What to do While Waiting for the Proposed Tax Legislation?

By Christopher Migliaccio, JD, Partner and Leo Parmegiani, CPA, MST, Partner

The House of Representatives passed, with broad bipartisan support, the Tax Relief for American Families and Workers Act of 2024, on January 31, 2024. The bill includes a number of tax provisions that would retroactively apply to the 2023 tax year (and some to 2022 as well). President Biden has said he would sign it if it makes it to his desk. However, the bill has stalled in the Senate. The Senate returned from recess on February 26, but with the focus turned to foreign aid, border security and government funding bills, it’s unclear if the bill will be addressed immediately.

This leaves taxpayers in a conundrum – if they normally file their tax return timely, the clock is ticking. Partnership and S Corporation returns for calendar year taxpayers are due March 15 and individual and C Corporation returns are due April 15. But there’s still a very good chance that the rules for the 2023 tax year will change in ways favorable to the taxpayer.

Who’s Affected?

The current tax bill would affect a broad range of taxpayers. Key provisions impacting tax returns include:

  • The expanded child tax credit
  • The return or expansion of several key business provisions (R&D expensing, bonus depreciation, favorable interest deduction rules, §179 expensing)

The Senate’s current timing is such that it’s likely any tax return filed before March 15 will have to be filed under the current rules. Any bill agreed upon will need to go back to the House if there are any changes and would need the President’s signature. Then the IRS would have to update tax forms to incorporate these changes and the updated forms would need to be integrated into tax preparation software. The IRS does have the option of extending tax deadlines as a result of late changes but would be under no obligation to do so (although they have done so in the recent past).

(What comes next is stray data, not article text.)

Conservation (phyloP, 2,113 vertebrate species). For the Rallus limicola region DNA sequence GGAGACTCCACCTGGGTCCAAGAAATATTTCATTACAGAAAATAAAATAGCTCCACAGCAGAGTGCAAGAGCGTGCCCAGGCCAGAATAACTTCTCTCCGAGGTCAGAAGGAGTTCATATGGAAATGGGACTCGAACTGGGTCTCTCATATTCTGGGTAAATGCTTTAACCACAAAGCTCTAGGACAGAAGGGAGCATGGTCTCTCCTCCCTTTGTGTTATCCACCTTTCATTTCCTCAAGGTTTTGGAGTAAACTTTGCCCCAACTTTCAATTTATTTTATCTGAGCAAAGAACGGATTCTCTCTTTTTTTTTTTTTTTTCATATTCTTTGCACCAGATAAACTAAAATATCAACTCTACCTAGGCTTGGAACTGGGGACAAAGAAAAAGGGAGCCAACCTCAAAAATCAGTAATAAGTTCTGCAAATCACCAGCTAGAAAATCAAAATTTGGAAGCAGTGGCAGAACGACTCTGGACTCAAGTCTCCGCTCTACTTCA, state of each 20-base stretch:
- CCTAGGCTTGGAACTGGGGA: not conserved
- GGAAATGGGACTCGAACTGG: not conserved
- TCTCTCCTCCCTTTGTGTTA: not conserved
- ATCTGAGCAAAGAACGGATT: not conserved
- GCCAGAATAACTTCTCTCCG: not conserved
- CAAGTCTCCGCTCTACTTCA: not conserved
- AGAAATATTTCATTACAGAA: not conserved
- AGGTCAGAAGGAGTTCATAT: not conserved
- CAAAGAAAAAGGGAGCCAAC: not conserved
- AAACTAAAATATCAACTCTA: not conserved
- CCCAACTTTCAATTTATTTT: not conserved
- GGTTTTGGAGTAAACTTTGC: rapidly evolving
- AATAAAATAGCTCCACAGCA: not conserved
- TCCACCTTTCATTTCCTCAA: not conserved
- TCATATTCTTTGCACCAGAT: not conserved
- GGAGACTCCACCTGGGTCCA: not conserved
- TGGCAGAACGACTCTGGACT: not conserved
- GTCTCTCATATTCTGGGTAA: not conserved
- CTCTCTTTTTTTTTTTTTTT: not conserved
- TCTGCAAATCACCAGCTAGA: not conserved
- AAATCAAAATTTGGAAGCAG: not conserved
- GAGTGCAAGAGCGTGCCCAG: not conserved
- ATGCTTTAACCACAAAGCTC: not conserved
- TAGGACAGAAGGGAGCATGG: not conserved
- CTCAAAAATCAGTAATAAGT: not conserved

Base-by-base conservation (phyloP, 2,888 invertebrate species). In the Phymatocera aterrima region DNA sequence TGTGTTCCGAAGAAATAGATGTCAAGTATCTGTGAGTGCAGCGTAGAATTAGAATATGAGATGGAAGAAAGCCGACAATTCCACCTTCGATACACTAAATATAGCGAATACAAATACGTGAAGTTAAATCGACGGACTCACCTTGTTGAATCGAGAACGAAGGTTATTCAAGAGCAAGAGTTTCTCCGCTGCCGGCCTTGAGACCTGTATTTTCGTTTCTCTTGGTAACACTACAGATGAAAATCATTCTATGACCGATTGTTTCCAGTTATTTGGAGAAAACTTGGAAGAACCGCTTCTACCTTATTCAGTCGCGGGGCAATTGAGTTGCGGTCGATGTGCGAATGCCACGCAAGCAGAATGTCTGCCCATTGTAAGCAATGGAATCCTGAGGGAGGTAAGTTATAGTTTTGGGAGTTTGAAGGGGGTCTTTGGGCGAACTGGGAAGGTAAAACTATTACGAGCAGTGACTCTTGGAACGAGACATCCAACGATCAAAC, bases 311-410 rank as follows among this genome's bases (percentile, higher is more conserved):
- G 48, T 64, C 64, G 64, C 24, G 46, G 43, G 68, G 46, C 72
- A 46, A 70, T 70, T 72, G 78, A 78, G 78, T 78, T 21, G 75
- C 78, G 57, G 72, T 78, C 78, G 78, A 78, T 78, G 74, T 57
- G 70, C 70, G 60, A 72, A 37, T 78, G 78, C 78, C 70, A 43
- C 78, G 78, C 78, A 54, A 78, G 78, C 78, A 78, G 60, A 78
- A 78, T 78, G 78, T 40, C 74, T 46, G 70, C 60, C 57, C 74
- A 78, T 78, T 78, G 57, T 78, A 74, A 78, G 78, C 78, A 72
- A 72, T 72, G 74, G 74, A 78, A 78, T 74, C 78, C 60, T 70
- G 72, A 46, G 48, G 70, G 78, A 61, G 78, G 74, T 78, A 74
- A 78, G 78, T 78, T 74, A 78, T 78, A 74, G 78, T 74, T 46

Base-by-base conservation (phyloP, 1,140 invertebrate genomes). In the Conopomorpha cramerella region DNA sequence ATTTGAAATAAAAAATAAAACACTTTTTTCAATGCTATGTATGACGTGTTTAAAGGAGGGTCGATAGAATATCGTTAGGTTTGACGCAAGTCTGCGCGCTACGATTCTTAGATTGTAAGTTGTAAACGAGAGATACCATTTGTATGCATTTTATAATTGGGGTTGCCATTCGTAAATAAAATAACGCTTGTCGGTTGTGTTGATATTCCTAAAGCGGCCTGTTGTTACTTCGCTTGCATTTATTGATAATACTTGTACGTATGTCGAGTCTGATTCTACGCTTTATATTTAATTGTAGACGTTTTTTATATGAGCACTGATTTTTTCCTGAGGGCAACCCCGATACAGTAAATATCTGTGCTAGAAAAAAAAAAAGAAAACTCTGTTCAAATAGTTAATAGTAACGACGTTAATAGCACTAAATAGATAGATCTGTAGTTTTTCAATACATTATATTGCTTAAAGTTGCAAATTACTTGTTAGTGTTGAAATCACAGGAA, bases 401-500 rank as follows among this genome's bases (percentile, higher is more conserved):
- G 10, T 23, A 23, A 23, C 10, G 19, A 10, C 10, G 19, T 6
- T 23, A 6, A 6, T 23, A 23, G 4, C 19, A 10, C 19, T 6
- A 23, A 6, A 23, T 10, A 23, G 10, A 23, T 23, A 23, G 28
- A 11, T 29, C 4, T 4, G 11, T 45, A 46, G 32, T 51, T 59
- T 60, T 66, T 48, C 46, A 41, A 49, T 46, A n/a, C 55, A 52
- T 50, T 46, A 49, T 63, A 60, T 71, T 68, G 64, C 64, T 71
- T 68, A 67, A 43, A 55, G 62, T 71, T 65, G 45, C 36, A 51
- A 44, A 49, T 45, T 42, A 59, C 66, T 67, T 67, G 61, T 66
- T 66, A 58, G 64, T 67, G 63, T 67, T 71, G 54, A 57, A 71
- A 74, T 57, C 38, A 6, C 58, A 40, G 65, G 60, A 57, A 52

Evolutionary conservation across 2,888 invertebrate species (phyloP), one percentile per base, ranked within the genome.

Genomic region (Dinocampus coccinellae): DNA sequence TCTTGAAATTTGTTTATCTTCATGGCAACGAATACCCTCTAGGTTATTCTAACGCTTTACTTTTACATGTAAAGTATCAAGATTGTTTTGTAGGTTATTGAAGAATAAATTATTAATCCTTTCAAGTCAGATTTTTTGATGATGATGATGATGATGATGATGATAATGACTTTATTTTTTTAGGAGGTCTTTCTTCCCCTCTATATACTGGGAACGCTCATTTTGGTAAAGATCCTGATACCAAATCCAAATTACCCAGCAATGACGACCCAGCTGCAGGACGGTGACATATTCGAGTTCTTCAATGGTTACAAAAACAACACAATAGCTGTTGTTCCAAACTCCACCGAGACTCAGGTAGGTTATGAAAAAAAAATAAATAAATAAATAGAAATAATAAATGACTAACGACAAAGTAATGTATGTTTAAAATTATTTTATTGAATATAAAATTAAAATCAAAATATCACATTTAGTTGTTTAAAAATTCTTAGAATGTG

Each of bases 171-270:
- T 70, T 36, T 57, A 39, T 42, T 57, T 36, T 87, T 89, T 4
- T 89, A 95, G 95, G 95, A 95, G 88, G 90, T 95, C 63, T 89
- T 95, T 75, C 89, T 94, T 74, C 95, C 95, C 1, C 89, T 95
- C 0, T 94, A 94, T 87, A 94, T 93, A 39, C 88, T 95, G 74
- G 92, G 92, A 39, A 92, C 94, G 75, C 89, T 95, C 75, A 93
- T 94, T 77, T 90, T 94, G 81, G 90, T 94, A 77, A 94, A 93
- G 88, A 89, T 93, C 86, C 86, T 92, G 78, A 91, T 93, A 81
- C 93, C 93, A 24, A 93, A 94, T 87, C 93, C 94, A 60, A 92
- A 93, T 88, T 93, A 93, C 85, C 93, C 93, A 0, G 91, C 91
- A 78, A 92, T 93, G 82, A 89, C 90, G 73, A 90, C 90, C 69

Taxpayer Options

Taxpayers ultimately have two options – file a return timely that may later need to be amended or extend their return.

It’s important for taxpayers to review the provisions of the current bill and understand the significance to their 2023 tax return. While the provisions are broad, the impact will be different for each taxpayer.

  • Is 100% bonus depreciation (instead of 80%) a game changer?
  • Has the business been claiming R&E credits and the change to §174 will prevent significant additional income?
  • Do the current interest deduction rules severely limit the available current deductibility?

If so, it may be worth extending the 2023 return, as amended returns can be costly, requiring new returns both for the business and for flow-through entities such as partnerships and S Corporations, for the owners as well. In some cases, amended tax returns for partnerships are not even an option and administrative remedies are required.

Accordingly, consideration should be given to the specific provisions impacted and how a 2023 return incorrectly filed could impact later years. For example, if a taxpayer capitalizes R&E credits on their 2023 return, will the IRS provide transitional relief, or will an amended return be required to avoid having to continue to depreciate the asset over five years?

An Update on the SALT Cap

The Tax Cuts and Jobs Act of 2017 (TCJA) introduced a $10,000 cap on the deduction of state and local taxes on federal income tax returns. This has long been a point of contention for taxpayers in high tax states such as California, New York, New Jersey and Connecticut. As part of the discussions on the Tax Relief for American Families and Workers Act of 2024, a separate bill was introduced that would have increased the cap on state and local taxes able to be deducted by married taxpayers from $10,000 to $20,000. However, the bill failed a procedural vote in the House and does not appear to be part of Senate discussions at this time.

Contact Us

PKF O’Connor Davies is monitoring the situation in Washington, DC. As it changes, we will keep you informed.

Christopher Migliaccio, JD

Leo Parmegiani, CPA, MST